Author(s): Shenai BR, Sijwali PS, Singh A, Rosenthal PJ
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Abstract Trophozoites of the malaria parasite Plasmodium falciparum hydrolyze erythrocyte hemoglobin in an acidic food vacuole to provide amino acids for parasite protein synthesis. Cysteine protease inhibitors block hemoglobin degradation, indicating that a cysteine protease plays a key role in this process. A principal trophozoite cysteine protease was purified by affinity chromatography. Sequence analysis indicated that the protease is encoded by a previously unidentified gene, falcipain-2. Falcipain-2 was predominantly expressed in trophozoites, was concentrated in food vacuoles, and was responsible for at least 93\% of trophozoite soluble cysteine protease activity. A construct encoding mature falcipain-2 and a small portion of the prodomain was expressed in Escherichia coli and refolded to active enzyme. Specificity for the hydrolysis of peptide substrates by native and recombinant falcipain-2 was very similar, and optimal at acid pH in a reducing environment. Under physiological conditions (pH 5.5, 1 mm glutathione), falcipain-2 hydrolyzed both native hemoglobin and denatured globin. Our results suggest that falcipain-2 can initiate cleavage of native hemoglobin in the P. falciparum food vacuole, that, following initial cleavages, the protease plays a key role in rapidly hydrolyzing globin fragments, and that a drug discovery effort targeted at this protease is appropriate.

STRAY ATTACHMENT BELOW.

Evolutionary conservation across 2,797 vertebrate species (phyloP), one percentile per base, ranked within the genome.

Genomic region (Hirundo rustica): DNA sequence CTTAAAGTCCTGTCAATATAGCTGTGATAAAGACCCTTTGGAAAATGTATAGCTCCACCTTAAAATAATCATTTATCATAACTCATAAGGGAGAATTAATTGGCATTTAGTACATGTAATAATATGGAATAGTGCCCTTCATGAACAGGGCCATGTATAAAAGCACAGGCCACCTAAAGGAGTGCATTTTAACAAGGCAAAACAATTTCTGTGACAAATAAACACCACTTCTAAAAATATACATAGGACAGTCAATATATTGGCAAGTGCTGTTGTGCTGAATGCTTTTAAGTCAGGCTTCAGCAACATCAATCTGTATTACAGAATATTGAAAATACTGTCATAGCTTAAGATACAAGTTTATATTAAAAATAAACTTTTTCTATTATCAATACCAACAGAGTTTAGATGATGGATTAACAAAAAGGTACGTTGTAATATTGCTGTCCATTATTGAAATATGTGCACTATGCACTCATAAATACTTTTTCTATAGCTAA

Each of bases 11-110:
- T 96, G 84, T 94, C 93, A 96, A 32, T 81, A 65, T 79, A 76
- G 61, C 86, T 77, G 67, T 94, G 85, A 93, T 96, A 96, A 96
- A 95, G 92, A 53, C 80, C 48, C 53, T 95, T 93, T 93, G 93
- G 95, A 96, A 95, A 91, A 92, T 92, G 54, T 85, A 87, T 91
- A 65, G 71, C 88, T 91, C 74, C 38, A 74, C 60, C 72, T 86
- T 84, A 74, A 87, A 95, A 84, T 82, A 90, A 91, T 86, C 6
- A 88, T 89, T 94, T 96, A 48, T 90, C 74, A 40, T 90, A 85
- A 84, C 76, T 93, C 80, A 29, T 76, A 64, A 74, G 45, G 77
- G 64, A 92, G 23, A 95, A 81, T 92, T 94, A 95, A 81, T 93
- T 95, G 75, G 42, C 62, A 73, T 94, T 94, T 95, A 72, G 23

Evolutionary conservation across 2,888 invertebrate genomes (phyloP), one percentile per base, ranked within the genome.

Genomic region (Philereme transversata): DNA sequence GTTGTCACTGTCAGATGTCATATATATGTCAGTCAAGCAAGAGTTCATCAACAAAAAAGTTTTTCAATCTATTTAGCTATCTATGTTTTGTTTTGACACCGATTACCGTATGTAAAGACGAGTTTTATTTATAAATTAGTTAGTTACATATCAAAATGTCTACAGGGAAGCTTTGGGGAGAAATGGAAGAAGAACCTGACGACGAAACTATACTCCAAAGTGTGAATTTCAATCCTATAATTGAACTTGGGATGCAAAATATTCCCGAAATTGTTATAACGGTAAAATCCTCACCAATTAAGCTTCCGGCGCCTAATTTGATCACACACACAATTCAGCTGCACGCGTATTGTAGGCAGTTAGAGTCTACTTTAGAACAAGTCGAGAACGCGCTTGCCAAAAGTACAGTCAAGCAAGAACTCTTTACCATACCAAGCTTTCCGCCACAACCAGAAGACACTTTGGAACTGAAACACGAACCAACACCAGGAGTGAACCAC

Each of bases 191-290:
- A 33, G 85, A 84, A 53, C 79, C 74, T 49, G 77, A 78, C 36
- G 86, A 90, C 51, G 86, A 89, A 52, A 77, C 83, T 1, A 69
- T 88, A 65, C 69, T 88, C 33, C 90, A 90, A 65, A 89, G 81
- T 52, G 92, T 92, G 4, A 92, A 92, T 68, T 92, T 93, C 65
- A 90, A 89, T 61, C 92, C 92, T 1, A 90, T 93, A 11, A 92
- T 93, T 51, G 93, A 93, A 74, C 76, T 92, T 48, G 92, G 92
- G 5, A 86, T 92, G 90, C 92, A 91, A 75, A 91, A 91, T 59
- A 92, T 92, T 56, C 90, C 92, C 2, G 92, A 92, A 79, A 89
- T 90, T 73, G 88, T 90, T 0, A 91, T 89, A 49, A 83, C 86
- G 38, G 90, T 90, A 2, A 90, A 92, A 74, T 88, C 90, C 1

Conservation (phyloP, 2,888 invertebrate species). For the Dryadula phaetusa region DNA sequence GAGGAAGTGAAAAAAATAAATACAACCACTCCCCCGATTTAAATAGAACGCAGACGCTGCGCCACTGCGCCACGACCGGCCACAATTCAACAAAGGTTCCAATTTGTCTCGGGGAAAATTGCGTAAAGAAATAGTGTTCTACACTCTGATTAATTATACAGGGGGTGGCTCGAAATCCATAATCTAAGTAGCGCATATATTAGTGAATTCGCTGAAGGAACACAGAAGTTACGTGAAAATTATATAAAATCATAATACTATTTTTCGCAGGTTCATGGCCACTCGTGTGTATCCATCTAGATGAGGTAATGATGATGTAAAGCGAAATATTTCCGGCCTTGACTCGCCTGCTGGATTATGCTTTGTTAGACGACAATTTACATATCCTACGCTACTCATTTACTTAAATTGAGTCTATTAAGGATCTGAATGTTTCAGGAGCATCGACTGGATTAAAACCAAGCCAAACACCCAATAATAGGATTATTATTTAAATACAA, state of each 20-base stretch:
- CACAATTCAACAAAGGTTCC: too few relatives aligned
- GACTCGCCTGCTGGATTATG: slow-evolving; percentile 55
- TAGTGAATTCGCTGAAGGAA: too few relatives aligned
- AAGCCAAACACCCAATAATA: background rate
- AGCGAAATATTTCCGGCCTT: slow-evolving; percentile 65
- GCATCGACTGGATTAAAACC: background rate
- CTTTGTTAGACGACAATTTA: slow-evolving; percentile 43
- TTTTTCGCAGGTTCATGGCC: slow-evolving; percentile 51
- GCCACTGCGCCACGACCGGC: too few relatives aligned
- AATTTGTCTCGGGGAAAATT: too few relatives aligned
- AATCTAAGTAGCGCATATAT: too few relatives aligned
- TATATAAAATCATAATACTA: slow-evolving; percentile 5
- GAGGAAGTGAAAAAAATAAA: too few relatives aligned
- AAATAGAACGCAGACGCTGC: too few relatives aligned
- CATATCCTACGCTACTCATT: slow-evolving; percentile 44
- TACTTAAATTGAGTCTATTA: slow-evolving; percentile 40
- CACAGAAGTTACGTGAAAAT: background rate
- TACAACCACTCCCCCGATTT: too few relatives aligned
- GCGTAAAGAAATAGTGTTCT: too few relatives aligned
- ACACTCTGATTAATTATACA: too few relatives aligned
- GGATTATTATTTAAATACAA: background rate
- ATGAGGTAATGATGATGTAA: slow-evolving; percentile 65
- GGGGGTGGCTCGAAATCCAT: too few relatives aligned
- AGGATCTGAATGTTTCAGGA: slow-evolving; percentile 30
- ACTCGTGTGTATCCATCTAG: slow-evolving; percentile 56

This article was published in J Biol Chem
and referenced in Journal of Bacteriology & Parasitology